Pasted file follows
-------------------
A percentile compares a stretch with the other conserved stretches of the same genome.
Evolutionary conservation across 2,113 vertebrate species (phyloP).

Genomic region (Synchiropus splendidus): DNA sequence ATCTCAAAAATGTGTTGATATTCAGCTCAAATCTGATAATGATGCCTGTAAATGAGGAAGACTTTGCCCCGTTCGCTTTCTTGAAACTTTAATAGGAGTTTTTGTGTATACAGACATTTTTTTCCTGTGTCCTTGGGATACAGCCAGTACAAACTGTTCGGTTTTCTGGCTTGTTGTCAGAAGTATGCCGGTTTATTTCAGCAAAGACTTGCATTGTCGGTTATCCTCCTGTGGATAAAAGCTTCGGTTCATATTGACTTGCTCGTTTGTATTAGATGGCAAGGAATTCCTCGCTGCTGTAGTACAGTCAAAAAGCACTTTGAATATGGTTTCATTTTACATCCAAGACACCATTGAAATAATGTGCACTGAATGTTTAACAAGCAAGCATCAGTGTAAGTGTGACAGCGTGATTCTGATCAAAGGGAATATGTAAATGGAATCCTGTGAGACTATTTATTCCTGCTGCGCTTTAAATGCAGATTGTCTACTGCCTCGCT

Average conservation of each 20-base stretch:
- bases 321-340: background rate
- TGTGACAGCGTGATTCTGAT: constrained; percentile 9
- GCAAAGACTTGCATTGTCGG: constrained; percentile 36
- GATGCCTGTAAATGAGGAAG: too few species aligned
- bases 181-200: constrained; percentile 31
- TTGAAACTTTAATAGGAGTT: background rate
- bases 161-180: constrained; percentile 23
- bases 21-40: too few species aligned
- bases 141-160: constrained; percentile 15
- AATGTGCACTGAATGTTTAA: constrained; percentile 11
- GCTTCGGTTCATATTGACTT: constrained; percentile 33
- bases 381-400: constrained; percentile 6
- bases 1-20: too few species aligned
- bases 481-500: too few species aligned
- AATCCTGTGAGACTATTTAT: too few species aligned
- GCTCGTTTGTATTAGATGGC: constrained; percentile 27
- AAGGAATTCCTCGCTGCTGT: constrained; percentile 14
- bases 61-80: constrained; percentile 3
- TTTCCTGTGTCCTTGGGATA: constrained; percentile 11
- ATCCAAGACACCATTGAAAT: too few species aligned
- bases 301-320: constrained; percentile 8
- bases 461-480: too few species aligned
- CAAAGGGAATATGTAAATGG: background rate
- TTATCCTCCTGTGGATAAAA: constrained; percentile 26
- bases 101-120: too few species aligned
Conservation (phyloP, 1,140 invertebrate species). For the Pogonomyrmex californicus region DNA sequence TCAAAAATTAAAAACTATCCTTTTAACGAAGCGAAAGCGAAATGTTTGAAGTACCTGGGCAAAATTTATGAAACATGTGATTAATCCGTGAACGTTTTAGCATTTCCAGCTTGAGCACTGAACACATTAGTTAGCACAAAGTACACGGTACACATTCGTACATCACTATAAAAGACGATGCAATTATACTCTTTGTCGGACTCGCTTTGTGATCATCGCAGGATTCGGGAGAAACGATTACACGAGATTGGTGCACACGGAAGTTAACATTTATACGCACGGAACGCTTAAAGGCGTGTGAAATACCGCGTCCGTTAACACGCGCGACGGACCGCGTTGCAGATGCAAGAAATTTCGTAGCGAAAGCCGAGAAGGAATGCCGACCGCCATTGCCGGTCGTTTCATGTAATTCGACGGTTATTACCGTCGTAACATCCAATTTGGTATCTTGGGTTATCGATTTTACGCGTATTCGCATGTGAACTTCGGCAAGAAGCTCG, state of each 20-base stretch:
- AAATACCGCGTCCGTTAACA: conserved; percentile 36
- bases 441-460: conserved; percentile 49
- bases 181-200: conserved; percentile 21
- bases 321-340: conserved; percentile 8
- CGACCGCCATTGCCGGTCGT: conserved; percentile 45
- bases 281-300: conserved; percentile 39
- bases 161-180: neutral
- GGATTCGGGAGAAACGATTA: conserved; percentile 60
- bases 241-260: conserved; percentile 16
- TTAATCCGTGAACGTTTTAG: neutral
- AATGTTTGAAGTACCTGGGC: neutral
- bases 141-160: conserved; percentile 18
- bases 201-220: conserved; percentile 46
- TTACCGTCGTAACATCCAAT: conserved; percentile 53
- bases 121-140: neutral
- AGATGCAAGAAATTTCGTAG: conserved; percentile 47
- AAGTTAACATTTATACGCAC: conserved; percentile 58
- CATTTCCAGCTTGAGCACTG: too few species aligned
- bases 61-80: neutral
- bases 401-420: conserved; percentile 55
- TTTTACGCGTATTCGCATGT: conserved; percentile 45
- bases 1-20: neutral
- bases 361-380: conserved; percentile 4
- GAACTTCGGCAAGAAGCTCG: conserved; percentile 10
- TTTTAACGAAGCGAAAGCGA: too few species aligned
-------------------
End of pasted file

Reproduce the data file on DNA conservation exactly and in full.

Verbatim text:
A percentile compares a stretch with the other conserved stretches of the same genome.
Evolutionary conservation across 2,113 vertebrate species (phyloP).

Genomic region (Synchiropus splendidus): DNA sequence ATCTCAAAAATGTGTTGATATTCAGCTCAAATCTGATAATGATGCCTGTAAATGAGGAAGACTTTGCCCCGTTCGCTTTCTTGAAACTTTAATAGGAGTTTTTGTGTATACAGACATTTTTTTCCTGTGTCCTTGGGATACAGCCAGTACAAACTGTTCGGTTTTCTGGCTTGTTGTCAGAAGTATGCCGGTTTATTTCAGCAAAGACTTGCATTGTCGGTTATCCTCCTGTGGATAAAAGCTTCGGTTCATATTGACTTGCTCGTTTGTATTAGATGGCAAGGAATTCCTCGCTGCTGTAGTACAGTCAAAAAGCACTTTGAATATGGTTTCATTTTACATCCAAGACACCATTGAAATAATGTGCACTGAATGTTTAACAAGCAAGCATCAGTGTAAGTGTGACAGCGTGATTCTGATCAAAGGGAATATGTAAATGGAATCCTGTGAGACTATTTATTCCTGCTGCGCTTTAAATGCAGATTGTCTACTGCCTCGCT

Average conservation of each 20-base stretch:
- bases 321-340: background rate
- TGTGACAGCGTGATTCTGAT: constrained; percentile 9
- GCAAAGACTTGCATTGTCGG: constrained; percentile 36
- GATGCCTGTAAATGAGGAAG: too few species aligned
- bases 181-200: constrained; percentile 31
- TTGAAACTTTAATAGGAGTT: background rate
- bases 161-180: constrained; percentile 23
- bases 21-40: too few species aligned
- bases 141-160: constrained; percentile 15
- AATGTGCACTGAATGTTTAA: constrained; percentile 11
- GCTTCGGTTCATATTGACTT: constrained; percentile 33
- bases 381-400: constrained; percentile 6
- bases 1-20: too few species aligned
- bases 481-500: too few species aligned
- AATCCTGTGAGACTATTTAT: too few species aligned
- GCTCGTTTGTATTAGATGGC: constrained; percentile 27
- AAGGAATTCCTCGCTGCTGT: constrained; percentile 14
- bases 61-80: constrained; percentile 3
- TTTCCTGTGTCCTTGGGATA: constrained; percentile 11
- ATCCAAGACACCATTGAAAT: too few species aligned
- bases 301-320: constrained; percentile 8
- bases 461-480: too few species aligned
- CAAAGGGAATATGTAAATGG: background rate
- TTATCCTCCTGTGGATAAAA: constrained; percentile 26
- bases 101-120: too few species aligned
Conservation (phyloP, 1,140 invertebrate species). For the Pogonomyrmex californicus region DNA sequence TCAAAAATTAAAAACTATCCTTTTAACGAAGCGAAAGCGAAATGTTTGAAGTACCTGGGCAAAATTTATGAAACATGTGATTAATCCGTGAACGTTTTAGCATTTCCAGCTTGAGCACTGAACACATTAGTTAGCACAAAGTACACGGTACACATTCGTACATCACTATAAAAGACGATGCAATTATACTCTTTGTCGGACTCGCTTTGTGATCATCGCAGGATTCGGGAGAAACGATTACACGAGATTGGTGCACACGGAAGTTAACATTTATACGCACGGAACGCTTAAAGGCGTGTGAAATACCGCGTCCGTTAACACGCGCGACGGACCGCGTTGCAGATGCAAGAAATTTCGTAGCGAAAGCCGAGAAGGAATGCCGACCGCCATTGCCGGTCGTTTCATGTAATTCGACGGTTATTACCGTCGTAACATCCAATTTGGTATCTTGGGTTATCGATTTTACGCGTATTCGCATGTGAACTTCGGCAAGAAGCTCG, state of each 20-base stretch:
- AAATACCGCGTCCGTTAACA: conserved; percentile 36
- bases 441-460: conserved; percentile 49
- bases 181-200: conserved; percentile 21
- bases 321-340: conserved; percentile 8
- CGACCGCCATTGCCGGTCGT: conserved; percentile 45
- bases 281-300: conserved; percentile 39
- bases 161-180: neutral
- GGATTCGGGAGAAACGATTA: conserved; percentile 60
- bases 241-260: conserved; percentile 16
- TTAATCCGTGAACGTTTTAG: neutral
- AATGTTTGAAGTACCTGGGC: neutral
- bases 141-160: conserved; percentile 18
- bases 201-220: conserved; percentile 46
- TTACCGTCGTAACATCCAAT: conserved; percentile 53
- bases 121-140: neutral
- AGATGCAAGAAATTTCGTAG: conserved; percentile 47
- AAGTTAACATTTATACGCAC: conserved; percentile 58
- CATTTCCAGCTTGAGCACTG: too few species aligned
- bases 61-80: neutral
- bases 401-420: conserved; percentile 55
- TTTTACGCGTATTCGCATGT: conserved; percentile 45
- bases 1-20: neutral
- bases 361-380: conserved; percentile 4
- GAACTTCGGCAAGAAGCTCG: conserved; percentile 10
- TTTTAACGAAGCGAAAGCGA: too few species aligned